When Christine Swintak and Don Miller were invited to be artists-in-residence this summer, they began by asking me for a task that could lead to an exhibition. Their process is guided by improvisation on a given set of materials and a proposed opening verb or first action. I offered them the job (and starting point) of cleaning the art gallery sub-basement, nicknamed by staff “the Bunker,” and bringing its contents upstairs for the production of a work. Aside from some possible usefulness to us, this task had the potential to bring to visibility some of the history of this institution, and the objects behind the scenes of an exhibition: crates, plinths, books and slides, signage, framing materials, and other detritus from nearly 50 years in the life of a gallery, some still used, but much of it now accumulating dust as it outlives its usefulness. By building a work out of these materials, they would be able to refer to the frameworks, words, labour, and conditions of storage that underpin any artwork, exhibition or collection. Ultimately, however, they withheld or scrambled much of this information, undermining its easy assimilation into conventional modes of evaluation by concentrating on the latent physical and aesthetic qualities of the things they found.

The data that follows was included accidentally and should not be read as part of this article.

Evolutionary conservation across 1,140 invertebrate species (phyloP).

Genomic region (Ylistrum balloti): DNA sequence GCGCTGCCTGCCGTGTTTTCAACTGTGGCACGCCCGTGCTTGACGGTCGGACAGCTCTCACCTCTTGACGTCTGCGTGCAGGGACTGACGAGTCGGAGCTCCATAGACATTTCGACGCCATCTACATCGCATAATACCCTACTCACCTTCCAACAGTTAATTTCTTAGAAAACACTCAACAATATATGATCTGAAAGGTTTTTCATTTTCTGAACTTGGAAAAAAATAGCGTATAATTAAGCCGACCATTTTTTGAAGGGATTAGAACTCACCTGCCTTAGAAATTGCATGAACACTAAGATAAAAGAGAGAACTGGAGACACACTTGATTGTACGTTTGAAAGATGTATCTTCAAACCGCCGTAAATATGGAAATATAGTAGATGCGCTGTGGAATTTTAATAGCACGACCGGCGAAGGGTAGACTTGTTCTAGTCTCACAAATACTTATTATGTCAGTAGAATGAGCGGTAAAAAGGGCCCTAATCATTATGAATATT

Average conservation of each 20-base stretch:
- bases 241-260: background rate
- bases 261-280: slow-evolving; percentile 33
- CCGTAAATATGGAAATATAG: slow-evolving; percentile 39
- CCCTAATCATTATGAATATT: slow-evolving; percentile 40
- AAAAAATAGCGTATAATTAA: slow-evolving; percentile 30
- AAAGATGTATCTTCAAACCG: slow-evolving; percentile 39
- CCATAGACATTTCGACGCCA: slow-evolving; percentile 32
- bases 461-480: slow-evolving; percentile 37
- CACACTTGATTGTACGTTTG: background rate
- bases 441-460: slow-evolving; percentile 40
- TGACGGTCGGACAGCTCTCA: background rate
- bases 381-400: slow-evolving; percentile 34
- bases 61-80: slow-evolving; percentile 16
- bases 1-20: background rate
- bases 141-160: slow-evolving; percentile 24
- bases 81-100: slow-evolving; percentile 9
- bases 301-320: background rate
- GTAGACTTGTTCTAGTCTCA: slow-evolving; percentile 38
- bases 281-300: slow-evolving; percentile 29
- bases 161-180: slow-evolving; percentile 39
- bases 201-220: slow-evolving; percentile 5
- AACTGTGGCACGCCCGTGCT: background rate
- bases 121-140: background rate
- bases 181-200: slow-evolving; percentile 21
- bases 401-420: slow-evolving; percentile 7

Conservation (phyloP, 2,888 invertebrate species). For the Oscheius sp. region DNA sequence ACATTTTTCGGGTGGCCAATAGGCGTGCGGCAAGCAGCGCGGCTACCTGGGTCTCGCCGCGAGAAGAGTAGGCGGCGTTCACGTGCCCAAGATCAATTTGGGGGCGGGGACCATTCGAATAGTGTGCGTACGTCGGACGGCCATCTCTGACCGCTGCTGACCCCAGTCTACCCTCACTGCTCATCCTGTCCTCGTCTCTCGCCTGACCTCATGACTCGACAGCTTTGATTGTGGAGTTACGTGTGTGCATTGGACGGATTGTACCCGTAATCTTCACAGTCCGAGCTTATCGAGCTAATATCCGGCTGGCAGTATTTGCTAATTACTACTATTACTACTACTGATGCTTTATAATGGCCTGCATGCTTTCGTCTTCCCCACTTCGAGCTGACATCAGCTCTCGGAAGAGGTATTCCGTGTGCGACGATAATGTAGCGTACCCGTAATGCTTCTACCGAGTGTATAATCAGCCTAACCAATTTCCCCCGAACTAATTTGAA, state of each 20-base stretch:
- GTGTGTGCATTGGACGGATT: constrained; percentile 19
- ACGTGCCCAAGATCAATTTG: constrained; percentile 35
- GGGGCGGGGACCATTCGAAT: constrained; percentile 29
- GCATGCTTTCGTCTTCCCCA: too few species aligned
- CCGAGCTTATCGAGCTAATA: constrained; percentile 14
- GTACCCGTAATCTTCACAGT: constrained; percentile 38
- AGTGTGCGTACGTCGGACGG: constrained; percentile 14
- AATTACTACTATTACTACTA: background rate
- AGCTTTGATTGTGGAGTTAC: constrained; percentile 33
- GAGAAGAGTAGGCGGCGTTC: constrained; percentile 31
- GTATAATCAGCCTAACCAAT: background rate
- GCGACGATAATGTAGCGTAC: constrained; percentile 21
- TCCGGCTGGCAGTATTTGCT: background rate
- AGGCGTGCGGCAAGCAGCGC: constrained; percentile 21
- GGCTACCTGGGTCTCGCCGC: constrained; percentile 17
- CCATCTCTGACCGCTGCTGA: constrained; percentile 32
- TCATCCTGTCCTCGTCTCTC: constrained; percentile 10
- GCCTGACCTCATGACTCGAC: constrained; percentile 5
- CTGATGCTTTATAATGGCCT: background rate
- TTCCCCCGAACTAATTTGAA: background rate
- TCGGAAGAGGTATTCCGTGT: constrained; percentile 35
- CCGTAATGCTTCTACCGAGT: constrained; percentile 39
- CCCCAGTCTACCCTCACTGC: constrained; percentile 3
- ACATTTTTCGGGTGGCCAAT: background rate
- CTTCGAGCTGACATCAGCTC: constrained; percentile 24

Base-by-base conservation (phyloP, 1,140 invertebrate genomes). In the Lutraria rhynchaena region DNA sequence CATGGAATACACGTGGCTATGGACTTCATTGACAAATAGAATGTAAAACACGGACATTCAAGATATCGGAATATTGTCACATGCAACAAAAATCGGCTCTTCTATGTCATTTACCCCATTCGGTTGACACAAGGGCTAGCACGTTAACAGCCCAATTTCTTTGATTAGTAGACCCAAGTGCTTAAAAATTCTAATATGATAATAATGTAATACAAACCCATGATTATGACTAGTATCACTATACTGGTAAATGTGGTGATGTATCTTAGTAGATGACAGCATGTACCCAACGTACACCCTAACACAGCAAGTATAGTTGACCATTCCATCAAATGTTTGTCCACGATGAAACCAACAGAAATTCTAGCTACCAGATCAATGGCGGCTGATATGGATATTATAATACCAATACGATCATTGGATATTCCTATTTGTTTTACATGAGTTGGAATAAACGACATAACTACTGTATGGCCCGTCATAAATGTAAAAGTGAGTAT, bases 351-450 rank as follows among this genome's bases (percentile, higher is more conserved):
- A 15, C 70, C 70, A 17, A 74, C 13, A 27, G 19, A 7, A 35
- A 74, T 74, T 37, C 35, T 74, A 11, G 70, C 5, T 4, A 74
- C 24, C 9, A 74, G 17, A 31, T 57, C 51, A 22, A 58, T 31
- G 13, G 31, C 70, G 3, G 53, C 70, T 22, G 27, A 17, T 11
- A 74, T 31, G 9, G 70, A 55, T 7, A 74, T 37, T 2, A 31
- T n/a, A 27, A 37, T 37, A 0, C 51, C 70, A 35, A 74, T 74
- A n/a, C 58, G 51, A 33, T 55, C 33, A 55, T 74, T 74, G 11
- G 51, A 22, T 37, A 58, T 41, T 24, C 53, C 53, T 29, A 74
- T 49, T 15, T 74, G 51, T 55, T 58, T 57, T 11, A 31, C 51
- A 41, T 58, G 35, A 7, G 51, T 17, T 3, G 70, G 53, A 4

Swintak and Miller saw themselves as reanimating these objects through their actions, and they set upon the task of making a tower that would reach the ceiling through the simple expedient of stacking without fasteners. The artists analyzed objects in a playful twisting of the notion of research. Instead of examining them for their ostensible content, they chose and placed them on the basis of their strength under compression, their potential as building materials for the skeleton of the tower, as well as their aesthetic qualities, literally squeezing unexpected information out of them. The building of the tower followed a constantly shifting process rather than a planned structure, set of instructions, or system. Rules were created, only to be broken as conditions changed. At each level, the situation was reexamined, until finally the parameters were fixed by the height of the ceiling. The resulting “Tower of Babble” is a record of Swintak and Miller’s frenetic process, in which material and structural considerations were in constant, swirling dialogue with action and reflection upon a set of charged objects in space.
Pan Wendt, curator